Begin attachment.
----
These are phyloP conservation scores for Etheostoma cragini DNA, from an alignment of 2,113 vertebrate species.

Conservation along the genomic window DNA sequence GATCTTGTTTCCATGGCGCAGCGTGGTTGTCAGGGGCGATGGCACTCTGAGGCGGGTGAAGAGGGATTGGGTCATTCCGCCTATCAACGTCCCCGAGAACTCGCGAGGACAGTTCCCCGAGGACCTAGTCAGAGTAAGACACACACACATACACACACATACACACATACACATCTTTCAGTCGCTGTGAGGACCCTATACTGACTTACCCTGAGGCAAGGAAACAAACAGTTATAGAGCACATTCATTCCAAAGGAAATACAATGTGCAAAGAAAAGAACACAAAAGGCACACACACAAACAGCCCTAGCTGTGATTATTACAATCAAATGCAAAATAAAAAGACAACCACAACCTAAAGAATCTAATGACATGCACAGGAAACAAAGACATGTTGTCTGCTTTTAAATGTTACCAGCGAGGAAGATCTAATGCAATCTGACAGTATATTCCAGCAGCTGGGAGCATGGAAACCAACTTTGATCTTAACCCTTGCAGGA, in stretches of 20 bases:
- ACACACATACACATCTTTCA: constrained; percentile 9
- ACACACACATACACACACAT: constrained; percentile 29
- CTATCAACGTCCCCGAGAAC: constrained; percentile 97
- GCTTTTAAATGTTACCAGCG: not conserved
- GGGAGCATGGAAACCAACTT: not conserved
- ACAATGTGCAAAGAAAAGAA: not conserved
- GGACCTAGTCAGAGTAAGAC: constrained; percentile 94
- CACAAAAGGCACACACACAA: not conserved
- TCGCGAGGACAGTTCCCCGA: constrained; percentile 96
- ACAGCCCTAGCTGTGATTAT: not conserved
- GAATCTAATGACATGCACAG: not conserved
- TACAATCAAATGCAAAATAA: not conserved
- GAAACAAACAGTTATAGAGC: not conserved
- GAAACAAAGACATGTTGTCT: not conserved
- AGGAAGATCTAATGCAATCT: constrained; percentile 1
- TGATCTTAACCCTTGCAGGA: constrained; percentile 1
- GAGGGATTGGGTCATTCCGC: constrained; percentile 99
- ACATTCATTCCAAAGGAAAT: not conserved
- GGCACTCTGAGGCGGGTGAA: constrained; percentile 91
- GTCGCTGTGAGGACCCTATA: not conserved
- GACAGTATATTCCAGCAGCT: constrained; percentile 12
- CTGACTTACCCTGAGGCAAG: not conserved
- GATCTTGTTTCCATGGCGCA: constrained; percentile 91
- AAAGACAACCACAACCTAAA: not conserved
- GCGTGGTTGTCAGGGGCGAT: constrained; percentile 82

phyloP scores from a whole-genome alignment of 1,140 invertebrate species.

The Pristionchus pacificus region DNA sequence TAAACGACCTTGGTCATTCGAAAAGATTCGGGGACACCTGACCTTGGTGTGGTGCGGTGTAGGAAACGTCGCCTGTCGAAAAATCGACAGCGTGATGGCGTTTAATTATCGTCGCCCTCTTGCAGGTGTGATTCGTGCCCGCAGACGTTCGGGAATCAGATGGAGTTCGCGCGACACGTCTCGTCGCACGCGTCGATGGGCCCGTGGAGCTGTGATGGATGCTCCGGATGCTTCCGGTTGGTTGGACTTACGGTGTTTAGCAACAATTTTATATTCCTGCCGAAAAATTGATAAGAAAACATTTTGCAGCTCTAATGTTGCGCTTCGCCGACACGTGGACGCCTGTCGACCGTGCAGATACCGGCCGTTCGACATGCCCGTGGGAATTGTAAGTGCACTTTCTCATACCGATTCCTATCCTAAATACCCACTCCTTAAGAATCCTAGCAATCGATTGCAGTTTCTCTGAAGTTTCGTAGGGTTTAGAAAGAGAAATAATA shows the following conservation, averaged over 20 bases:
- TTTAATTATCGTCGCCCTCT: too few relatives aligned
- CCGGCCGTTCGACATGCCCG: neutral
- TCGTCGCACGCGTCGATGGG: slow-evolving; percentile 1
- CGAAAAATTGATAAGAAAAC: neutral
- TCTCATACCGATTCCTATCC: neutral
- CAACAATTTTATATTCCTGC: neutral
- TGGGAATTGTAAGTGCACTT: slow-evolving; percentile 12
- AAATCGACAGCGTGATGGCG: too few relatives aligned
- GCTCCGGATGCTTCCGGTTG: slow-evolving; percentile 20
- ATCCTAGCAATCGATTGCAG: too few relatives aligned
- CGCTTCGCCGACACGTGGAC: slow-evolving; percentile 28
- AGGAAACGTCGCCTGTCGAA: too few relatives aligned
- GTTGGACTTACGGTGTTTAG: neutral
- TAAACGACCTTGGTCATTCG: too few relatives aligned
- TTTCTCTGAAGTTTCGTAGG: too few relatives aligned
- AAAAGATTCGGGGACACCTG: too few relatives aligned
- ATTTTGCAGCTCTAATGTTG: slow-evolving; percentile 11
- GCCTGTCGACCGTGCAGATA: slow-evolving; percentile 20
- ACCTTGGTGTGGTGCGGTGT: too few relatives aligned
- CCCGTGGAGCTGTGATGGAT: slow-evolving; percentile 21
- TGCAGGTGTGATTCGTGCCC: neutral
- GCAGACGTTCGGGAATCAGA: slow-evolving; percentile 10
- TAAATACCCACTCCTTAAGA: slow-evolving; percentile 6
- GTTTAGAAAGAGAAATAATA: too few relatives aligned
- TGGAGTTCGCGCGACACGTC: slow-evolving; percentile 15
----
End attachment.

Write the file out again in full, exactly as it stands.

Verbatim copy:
These are phyloP conservation scores for Etheostoma cragini DNA, from an alignment of 2,113 vertebrate species.

Conservation along the genomic window DNA sequence GATCTTGTTTCCATGGCGCAGCGTGGTTGTCAGGGGCGATGGCACTCTGAGGCGGGTGAAGAGGGATTGGGTCATTCCGCCTATCAACGTCCCCGAGAACTCGCGAGGACAGTTCCCCGAGGACCTAGTCAGAGTAAGACACACACACATACACACACATACACACATACACATCTTTCAGTCGCTGTGAGGACCCTATACTGACTTACCCTGAGGCAAGGAAACAAACAGTTATAGAGCACATTCATTCCAAAGGAAATACAATGTGCAAAGAAAAGAACACAAAAGGCACACACACAAACAGCCCTAGCTGTGATTATTACAATCAAATGCAAAATAAAAAGACAACCACAACCTAAAGAATCTAATGACATGCACAGGAAACAAAGACATGTTGTCTGCTTTTAAATGTTACCAGCGAGGAAGATCTAATGCAATCTGACAGTATATTCCAGCAGCTGGGAGCATGGAAACCAACTTTGATCTTAACCCTTGCAGGA, in stretches of 20 bases:
- ACACACATACACATCTTTCA: constrained; percentile 9
- ACACACACATACACACACAT: constrained; percentile 29
- CTATCAACGTCCCCGAGAAC: constrained; percentile 97
- GCTTTTAAATGTTACCAGCG: not conserved
- GGGAGCATGGAAACCAACTT: not conserved
- ACAATGTGCAAAGAAAAGAA: not conserved
- GGACCTAGTCAGAGTAAGAC: constrained; percentile 94
- CACAAAAGGCACACACACAA: not conserved
- TCGCGAGGACAGTTCCCCGA: constrained; percentile 96
- ACAGCCCTAGCTGTGATTAT: not conserved
- GAATCTAATGACATGCACAG: not conserved
- TACAATCAAATGCAAAATAA: not conserved
- GAAACAAACAGTTATAGAGC: not conserved
- GAAACAAAGACATGTTGTCT: not conserved
- AGGAAGATCTAATGCAATCT: constrained; percentile 1
- TGATCTTAACCCTTGCAGGA: constrained; percentile 1
- GAGGGATTGGGTCATTCCGC: constrained; percentile 99
- ACATTCATTCCAAAGGAAAT: not conserved
- GGCACTCTGAGGCGGGTGAA: constrained; percentile 91
- GTCGCTGTGAGGACCCTATA: not conserved
- GACAGTATATTCCAGCAGCT: constrained; percentile 12
- CTGACTTACCCTGAGGCAAG: not conserved
- GATCTTGTTTCCATGGCGCA: constrained; percentile 91
- AAAGACAACCACAACCTAAA: not conserved
- GCGTGGTTGTCAGGGGCGAT: constrained; percentile 82

phyloP scores from a whole-genome alignment of 1,140 invertebrate species.

The Pristionchus pacificus region DNA sequence TAAACGACCTTGGTCATTCGAAAAGATTCGGGGACACCTGACCTTGGTGTGGTGCGGTGTAGGAAACGTCGCCTGTCGAAAAATCGACAGCGTGATGGCGTTTAATTATCGTCGCCCTCTTGCAGGTGTGATTCGTGCCCGCAGACGTTCGGGAATCAGATGGAGTTCGCGCGACACGTCTCGTCGCACGCGTCGATGGGCCCGTGGAGCTGTGATGGATGCTCCGGATGCTTCCGGTTGGTTGGACTTACGGTGTTTAGCAACAATTTTATATTCCTGCCGAAAAATTGATAAGAAAACATTTTGCAGCTCTAATGTTGCGCTTCGCCGACACGTGGACGCCTGTCGACCGTGCAGATACCGGCCGTTCGACATGCCCGTGGGAATTGTAAGTGCACTTTCTCATACCGATTCCTATCCTAAATACCCACTCCTTAAGAATCCTAGCAATCGATTGCAGTTTCTCTGAAGTTTCGTAGGGTTTAGAAAGAGAAATAATA shows the following conservation, averaged over 20 bases:
- TTTAATTATCGTCGCCCTCT: too few relatives aligned
- CCGGCCGTTCGACATGCCCG: neutral
- TCGTCGCACGCGTCGATGGG: slow-evolving; percentile 1
- CGAAAAATTGATAAGAAAAC: neutral
- TCTCATACCGATTCCTATCC: neutral
- CAACAATTTTATATTCCTGC: neutral
- TGGGAATTGTAAGTGCACTT: slow-evolving; percentile 12
- AAATCGACAGCGTGATGGCG: too few relatives aligned
- GCTCCGGATGCTTCCGGTTG: slow-evolving; percentile 20
- ATCCTAGCAATCGATTGCAG: too few relatives aligned
- CGCTTCGCCGACACGTGGAC: slow-evolving; percentile 28
- AGGAAACGTCGCCTGTCGAA: too few relatives aligned
- GTTGGACTTACGGTGTTTAG: neutral
- TAAACGACCTTGGTCATTCG: too few relatives aligned
- TTTCTCTGAAGTTTCGTAGG: too few relatives aligned
- AAAAGATTCGGGGACACCTG: too few relatives aligned
- ATTTTGCAGCTCTAATGTTG: slow-evolving; percentile 11
- GCCTGTCGACCGTGCAGATA: slow-evolving; percentile 20
- ACCTTGGTGTGGTGCGGTGT: too few relatives aligned
- CCCGTGGAGCTGTGATGGAT: slow-evolving; percentile 21
- TGCAGGTGTGATTCGTGCCC: neutral
- GCAGACGTTCGGGAATCAGA: slow-evolving; percentile 10
- TAAATACCCACTCCTTAAGA: slow-evolving; percentile 6
- GTTTAGAAAGAGAAATAATA: too few relatives aligned
- TGGAGTTCGCGCGACACGTC: slow-evolving; percentile 15